Rally for Independence in the State House Yard
James Cannon,Timothy Matlack, Christopher Marshall, Daniel Roberdeau,Tom Paine, and Benjamin Rush were among the leaders urging independence. According to Tom Paine the Assembly must go as it derived its authority from the British monarch and not the people. A Steering Committee was established and called for the formation of a new government reflecting the will of the people. At a mass meeting in the State House Yard, orators read aloud Congress’s resolution and gathered signatures to petition the Assem- bly to disband. John Adams observed the rally and wrote an account of the meeting.
John Adams to James Warren
May 20, 1776 My Dear Sir, Every Post and every Day rolls in upon Us. Independence like a Torrent. The Delegates from Georgia made their Appearance this Day in Congress with unlimited Powers and these Gentlemen themselves are very firm. South Carolina, has erected her Government and given her Delegates ample Powers . . . . North Carolina have given theirs full Powrs, after repealing an Instruction given last August against Confederation and Independence. This Day Post, has brought a Multitude of Letters from Virginia, all of which breath the same Spirit. . . . Here are four Colonies to the Southward who are perfectly agreed now with the four to the Northward. Five in the Middle are not yet quite so ripe; but they are very near it. . . . Pennsylvania Assembly meets this Day and it is said will repeal their Instruction to their Delegates which has made them so exceedingly obnoxious to America in General, and their own Constituents in particular. We have had an entertaining Maneuvre this Morning in the State House Yard. The Committee of the City summoned a Meeting at Nine O’Clock in the Stte House yard to consider of the Resolve of Congress of the fifteenth instant. . . . [A] stage was erected, extempore for the Moderator, and the few orators to ascend—Coll. Roberdeau was the Moderator; Coll. McKean, Coll. Caldwallader and Coll. Matlack the principal orators. It was the very first Town meeting I ever saw in Philadelphia and it was conducted with great order, Decency and Propriety. The first step taken was this: the Moderator produced the Resolve of Congress . . . and read it with a loud senatorial Voice that might be heard a Quarter of a Mile. . . . Then a Number of Resolutions were produced, and moved, and determined with great Unanimity. . . . The Drift of the whole was that the Assembly was not a Body properly constituted, authorized, and qualified to carry the Resolve for instituting a new Government into Ex- ecution and therefore that a Convention should be called. And at last they voted to support and defend the Mea- sure of a Convention, at the Utmost Hazard and at all Events, etc.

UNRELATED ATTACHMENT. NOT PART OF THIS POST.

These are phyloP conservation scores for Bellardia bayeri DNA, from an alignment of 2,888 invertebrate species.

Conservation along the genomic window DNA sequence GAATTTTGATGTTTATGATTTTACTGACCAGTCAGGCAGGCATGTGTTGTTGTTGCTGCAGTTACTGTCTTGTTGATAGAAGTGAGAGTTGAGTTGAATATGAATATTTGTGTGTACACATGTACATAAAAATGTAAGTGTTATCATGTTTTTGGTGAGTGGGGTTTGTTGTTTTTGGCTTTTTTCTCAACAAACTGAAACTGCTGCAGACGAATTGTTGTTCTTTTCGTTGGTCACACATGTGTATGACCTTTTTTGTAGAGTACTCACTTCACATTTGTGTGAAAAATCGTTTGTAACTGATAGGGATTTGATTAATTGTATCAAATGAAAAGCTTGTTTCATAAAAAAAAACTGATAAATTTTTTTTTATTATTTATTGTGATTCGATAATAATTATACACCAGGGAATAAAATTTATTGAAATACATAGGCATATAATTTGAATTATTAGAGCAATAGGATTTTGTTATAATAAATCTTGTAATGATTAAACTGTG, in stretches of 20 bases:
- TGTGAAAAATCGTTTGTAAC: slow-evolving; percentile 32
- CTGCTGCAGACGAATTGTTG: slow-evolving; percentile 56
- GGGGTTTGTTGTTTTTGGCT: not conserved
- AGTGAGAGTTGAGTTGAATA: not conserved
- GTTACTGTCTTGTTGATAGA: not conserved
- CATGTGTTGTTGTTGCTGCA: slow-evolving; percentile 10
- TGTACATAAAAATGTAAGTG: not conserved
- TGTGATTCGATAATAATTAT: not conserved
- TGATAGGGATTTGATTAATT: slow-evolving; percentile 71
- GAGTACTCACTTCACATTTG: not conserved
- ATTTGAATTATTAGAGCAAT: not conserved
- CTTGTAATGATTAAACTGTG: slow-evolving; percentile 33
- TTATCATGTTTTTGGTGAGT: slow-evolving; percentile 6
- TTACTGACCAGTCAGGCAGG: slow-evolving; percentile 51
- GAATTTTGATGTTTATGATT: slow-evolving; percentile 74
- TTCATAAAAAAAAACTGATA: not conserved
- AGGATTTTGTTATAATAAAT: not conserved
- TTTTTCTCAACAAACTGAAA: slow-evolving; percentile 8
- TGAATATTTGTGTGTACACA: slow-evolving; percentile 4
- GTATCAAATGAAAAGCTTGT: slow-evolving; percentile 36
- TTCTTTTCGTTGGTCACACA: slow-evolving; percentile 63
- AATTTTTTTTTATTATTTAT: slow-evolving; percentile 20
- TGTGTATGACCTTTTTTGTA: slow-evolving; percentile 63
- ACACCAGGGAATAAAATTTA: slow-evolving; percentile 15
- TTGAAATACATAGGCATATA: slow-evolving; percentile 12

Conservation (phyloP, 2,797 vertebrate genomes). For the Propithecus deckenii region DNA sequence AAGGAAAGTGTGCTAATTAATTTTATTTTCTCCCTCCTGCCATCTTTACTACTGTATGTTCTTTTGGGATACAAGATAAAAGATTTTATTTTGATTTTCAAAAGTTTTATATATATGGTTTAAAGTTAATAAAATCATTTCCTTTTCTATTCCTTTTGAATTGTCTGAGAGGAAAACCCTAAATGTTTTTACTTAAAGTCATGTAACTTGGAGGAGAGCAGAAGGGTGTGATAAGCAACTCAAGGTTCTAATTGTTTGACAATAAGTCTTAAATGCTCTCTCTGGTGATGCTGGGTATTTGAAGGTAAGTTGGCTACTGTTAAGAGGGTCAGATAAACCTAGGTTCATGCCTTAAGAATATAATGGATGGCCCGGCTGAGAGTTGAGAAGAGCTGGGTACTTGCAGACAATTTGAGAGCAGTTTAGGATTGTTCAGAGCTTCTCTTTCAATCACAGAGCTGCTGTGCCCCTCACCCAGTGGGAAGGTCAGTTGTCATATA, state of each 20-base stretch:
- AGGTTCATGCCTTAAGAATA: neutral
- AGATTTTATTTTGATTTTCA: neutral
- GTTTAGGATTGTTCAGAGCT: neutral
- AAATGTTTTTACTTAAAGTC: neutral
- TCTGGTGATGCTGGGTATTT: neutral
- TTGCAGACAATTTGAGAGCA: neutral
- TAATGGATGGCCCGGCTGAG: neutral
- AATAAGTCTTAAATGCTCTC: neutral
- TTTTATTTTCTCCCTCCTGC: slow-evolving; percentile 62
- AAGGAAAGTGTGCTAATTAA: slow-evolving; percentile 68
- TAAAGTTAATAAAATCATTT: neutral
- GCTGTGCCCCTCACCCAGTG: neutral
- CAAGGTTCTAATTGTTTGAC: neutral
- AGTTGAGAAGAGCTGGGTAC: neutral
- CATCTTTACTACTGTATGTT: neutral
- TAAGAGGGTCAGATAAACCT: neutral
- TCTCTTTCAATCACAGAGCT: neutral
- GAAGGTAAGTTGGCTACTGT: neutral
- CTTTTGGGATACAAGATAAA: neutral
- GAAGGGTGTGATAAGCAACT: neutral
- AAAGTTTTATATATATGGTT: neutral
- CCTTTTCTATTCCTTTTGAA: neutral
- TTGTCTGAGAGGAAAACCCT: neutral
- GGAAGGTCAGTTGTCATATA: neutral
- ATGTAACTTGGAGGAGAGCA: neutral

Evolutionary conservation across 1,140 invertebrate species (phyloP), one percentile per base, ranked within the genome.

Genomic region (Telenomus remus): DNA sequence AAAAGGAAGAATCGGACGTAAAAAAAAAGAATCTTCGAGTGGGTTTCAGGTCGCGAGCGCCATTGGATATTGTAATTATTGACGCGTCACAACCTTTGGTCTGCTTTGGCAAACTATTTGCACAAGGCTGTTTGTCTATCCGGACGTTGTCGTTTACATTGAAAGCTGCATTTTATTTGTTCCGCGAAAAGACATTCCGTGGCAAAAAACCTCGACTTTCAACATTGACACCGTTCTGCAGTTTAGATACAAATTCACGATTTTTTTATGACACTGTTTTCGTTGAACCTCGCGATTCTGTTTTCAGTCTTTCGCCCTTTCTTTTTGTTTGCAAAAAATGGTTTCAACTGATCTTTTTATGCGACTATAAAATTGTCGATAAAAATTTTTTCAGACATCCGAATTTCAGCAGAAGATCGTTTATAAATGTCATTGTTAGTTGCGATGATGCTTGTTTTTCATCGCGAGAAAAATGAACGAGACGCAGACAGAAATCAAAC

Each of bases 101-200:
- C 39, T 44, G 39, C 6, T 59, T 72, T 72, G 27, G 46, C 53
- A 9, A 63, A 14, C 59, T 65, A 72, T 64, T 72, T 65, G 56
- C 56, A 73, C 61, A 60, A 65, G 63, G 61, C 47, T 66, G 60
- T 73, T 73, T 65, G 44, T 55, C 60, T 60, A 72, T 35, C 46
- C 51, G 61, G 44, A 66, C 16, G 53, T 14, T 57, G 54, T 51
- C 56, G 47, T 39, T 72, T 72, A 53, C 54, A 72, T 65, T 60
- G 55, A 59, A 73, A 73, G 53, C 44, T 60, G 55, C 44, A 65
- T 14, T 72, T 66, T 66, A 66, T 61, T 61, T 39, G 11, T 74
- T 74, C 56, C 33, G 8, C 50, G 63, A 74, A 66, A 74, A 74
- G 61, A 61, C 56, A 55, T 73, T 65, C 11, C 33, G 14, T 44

Exterior View of Independence Hall, Philadelphia
National Archives, NWDNS-66-G-1E-6
Source: Warren-Adams Letters, Vol. 1, 1743–1777 (Massachusetts Historical Society, 1917), pp. 249–51.